Teaching your dog to come to you when you call her (also known as the recall) is the most important lesson you can teach her. A dog who responds quickly and consistently when you call her can enjoy freedoms that other dogs cannot. She can play in the dog park, hike with you in off-leash parks and keep out of trouble in most situations. Even if you never intend to have your dog off her leash, things happen. Collars break, leashes slip, gates or doors are inadvertently left open. When an accident...
Common Causes and Treatments of Dog Facial Swelling
Facial swelling in dogs can be life-threatening if the swelling progresses to the throat, so don't try to diagnose the cause of your dog's swelling yourself. If your pet's face looks swollen, or lopsided, get your dog to a veterinarian immediately.
Some common causes of facial swelling in dogs include:
Like people, dogs can be allergic to chemicals, foods, plants, spider bites, bee stings, medication, or a vaccine (though that's rare). A severe allergic reaction can lead to throat swelling -- cutting off your dog's windpipe -- so if your dog's face looks swollen, if he has trouble breathing, or if he passes out, get your pet to a vet immediately.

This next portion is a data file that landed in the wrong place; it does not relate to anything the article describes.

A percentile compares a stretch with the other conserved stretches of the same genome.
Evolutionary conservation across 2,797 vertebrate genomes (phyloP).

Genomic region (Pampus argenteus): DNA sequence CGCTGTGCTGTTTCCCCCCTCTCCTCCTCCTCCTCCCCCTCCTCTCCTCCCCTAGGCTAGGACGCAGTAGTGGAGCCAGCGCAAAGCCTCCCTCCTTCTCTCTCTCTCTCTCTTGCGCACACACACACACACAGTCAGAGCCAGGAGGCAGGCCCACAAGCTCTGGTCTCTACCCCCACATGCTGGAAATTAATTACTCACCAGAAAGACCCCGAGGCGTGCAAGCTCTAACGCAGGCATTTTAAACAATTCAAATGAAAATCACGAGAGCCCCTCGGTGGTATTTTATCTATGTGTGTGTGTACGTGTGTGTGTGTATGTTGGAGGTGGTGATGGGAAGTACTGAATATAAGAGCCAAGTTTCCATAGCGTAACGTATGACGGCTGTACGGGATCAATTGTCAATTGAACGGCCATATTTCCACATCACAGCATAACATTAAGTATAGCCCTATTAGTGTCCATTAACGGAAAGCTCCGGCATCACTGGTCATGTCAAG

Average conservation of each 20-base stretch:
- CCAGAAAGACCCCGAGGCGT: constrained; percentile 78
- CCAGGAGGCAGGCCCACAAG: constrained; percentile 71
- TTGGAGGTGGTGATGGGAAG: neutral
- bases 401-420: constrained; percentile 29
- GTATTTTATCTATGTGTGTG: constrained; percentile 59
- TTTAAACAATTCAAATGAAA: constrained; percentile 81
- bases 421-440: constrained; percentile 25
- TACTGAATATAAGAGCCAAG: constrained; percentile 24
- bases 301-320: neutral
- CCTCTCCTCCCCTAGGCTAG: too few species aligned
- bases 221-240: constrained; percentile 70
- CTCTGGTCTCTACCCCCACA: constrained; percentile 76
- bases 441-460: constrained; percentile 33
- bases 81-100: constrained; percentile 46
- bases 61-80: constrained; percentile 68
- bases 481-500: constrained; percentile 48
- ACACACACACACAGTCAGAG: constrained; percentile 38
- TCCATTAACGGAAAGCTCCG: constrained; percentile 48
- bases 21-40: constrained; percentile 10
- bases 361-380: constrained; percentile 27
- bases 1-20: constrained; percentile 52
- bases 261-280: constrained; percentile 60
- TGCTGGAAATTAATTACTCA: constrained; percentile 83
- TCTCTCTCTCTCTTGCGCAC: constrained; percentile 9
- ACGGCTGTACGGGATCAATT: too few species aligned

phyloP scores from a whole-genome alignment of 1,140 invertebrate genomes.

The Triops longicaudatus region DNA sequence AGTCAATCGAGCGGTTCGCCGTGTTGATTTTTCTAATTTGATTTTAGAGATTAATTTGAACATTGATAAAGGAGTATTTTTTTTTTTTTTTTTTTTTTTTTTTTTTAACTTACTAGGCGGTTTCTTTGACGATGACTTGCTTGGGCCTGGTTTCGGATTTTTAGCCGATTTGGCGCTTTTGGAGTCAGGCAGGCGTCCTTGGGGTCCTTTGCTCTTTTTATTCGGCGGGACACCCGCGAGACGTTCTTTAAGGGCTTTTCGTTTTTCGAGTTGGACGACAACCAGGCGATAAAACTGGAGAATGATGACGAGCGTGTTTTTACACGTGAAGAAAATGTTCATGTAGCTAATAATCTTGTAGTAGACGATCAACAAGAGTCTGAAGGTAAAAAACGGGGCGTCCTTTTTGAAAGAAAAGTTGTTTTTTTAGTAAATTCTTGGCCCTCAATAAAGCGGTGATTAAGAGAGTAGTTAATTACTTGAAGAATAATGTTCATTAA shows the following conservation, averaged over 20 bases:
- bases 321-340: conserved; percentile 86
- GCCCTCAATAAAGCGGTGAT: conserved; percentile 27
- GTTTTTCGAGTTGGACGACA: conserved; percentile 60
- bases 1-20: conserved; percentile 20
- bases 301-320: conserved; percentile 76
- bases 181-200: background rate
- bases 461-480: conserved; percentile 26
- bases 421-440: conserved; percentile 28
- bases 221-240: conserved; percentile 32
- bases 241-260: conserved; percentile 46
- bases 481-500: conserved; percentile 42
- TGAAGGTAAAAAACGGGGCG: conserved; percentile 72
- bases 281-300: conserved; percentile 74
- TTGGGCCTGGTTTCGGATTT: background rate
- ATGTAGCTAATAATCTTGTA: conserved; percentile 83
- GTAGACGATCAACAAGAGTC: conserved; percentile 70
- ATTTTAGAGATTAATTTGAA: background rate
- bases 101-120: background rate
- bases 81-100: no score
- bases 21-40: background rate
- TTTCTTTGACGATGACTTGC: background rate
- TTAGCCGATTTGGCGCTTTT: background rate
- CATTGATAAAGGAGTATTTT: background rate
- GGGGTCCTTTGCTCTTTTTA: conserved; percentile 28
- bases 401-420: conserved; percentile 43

Treating allergies depends on what's causing them, but may include an antihistamine, steroids, antibiotic ointment, a special diet, as well as skin or blood tests.
Often caused by animal bites or other wounds, head and neck abscesses show up suddenly, usually accompanied by a fever, and can leave a lopsided look to your dog's head or neck. These are extremely painful; if your dog has facial swelling and is refusing to eat or drink, an abscess could be the cause.
It's important for abscesses to be treated right away. Treatment may include surgical drainage and antibiotics.
Infected or fractured teeth and untreated gum disease can also lead to abscesses, accompanied by facial swelling, fever, depression, and great pain for your dog.
Treatment for dental abscesses may include removing the infected tooth along with a course of antibiotics.
Tumors (Noncancerous and Cancerous)
Mouth and throat tumors can occur in dogs and, along with facial swelling, symptoms may include problems eating, bleeding, and excessive odor. Dogs can also get tumors associated with the eye socket, which can make the eye bulge.